Summarize the two advocacy campaigns you researched in this area
The two types of advocacy campaigns I researched in this area included the awareness campaign (grass-root campaign) and the policy advocacy campaign. The awareness campaign served the objective of ensuring that communities understand the basics that surround child obesity. Precisely, this grass-root advocacy campaign aimed at establishing a knowledgeable community as far as childhood community is concerned (Knickman & Kovner, 2015). Through my research, I identified that parents had minimal knowledge of the issue, as pertains signs that shows that a child is suffering from obesity, the risks associated with the issue and the basic remedial measures to undertake to curb this issue. The policy advocacy campaign aimed at effecting some policies that if implemented, could serve to broadly improve children’s safety and health autonomy (Canoy & Bundred, 2011).
Explain the attributes that made those campaigns effective.
The first attribute that made the above campaigns effective was extensive coverage (grass roots) since the campaigners performed a widespread campaign in a wide area. The second factor is credibility in communication. Communication channels and the messages were properly structured and managed. This ensured that the message was clearly understood by the target population. For consistency, follow-up campaigns were conducted via media. The message delivered was properly prepared to ensure it was fascinating and of great interest to the people (Knickman & Kovner, 2015).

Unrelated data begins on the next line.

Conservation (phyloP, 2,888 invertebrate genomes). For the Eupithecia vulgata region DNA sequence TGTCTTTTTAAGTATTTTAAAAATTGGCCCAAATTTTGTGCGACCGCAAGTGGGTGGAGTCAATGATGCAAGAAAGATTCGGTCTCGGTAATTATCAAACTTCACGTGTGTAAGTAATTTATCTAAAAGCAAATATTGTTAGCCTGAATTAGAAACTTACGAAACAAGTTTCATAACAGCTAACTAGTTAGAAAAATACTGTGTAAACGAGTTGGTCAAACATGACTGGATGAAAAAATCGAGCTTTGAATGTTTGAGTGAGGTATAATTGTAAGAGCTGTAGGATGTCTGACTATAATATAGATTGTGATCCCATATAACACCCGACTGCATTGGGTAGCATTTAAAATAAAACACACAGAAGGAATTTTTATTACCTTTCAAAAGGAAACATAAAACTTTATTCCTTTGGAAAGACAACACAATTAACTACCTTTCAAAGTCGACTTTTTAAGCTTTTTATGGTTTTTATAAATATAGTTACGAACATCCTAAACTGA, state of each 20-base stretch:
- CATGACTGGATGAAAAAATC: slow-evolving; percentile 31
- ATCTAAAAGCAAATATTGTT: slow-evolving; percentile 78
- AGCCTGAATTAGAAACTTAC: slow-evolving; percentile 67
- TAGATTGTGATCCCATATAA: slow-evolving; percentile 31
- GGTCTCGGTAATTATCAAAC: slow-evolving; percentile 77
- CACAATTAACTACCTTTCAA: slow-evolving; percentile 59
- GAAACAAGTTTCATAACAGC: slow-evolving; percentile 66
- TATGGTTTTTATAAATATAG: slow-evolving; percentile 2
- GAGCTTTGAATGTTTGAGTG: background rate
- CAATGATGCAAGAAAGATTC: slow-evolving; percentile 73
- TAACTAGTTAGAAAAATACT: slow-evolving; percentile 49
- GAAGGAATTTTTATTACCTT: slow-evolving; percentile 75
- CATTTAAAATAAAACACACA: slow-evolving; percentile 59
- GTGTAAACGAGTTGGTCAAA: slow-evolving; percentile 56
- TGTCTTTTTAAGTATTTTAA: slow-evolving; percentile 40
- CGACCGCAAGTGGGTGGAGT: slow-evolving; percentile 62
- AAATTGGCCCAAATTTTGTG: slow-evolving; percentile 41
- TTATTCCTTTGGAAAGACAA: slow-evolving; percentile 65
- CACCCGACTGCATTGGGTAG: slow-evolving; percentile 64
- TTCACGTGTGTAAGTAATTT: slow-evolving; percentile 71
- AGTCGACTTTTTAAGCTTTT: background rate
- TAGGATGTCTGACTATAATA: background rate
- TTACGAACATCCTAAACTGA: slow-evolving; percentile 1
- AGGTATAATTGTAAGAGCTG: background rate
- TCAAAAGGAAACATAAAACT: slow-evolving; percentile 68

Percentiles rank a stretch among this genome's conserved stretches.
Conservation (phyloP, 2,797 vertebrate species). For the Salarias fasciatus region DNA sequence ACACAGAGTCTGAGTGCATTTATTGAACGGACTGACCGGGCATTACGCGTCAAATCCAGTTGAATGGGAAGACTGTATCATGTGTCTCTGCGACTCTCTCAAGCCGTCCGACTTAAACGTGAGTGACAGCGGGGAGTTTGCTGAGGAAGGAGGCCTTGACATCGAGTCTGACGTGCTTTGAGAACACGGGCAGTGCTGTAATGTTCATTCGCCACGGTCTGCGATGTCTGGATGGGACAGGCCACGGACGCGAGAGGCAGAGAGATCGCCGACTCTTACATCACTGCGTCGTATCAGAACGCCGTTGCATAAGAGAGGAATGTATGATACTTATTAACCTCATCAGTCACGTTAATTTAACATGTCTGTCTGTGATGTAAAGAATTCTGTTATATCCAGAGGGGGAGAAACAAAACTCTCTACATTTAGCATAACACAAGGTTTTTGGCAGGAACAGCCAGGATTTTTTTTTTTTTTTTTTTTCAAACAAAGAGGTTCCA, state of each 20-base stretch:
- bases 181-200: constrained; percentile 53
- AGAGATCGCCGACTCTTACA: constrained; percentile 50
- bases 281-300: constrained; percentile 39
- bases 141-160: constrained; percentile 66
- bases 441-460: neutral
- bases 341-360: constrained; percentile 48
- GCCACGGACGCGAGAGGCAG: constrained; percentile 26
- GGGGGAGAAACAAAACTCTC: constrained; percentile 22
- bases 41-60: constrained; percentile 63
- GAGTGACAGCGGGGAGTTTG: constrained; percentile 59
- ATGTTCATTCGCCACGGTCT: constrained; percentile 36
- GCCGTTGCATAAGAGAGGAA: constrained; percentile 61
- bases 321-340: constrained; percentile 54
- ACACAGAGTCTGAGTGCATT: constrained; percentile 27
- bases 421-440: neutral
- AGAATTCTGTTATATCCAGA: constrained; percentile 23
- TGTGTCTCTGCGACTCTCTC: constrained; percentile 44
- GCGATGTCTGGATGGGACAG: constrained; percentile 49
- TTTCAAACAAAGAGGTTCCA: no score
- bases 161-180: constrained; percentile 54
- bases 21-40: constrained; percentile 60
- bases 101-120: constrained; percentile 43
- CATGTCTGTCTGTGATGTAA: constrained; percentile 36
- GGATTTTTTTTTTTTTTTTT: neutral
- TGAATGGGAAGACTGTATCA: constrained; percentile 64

Proposed policy solution
Following the facts that childhood obesity has been found to be mainly caused by factors classified as environmental and lifestyle choices, the proposed policy proposes that change in lifestyle may play pivotal or prerequisite roles in remedying obesity prevalence worldwide. Research links obesity to overweight with the results of increased ratio, sugar, calories and fat intake. Meanwhile, steady decline in physical activity plays complementary roles in the rise of obesity. As such, the proposed policy urges parents to control the dietary content of children’s foods and physical activities. As a solution to this problem, this policy urges parents to prepare standardized diets for children and help them engage in physical activities (Knickman & Kovner, 2015).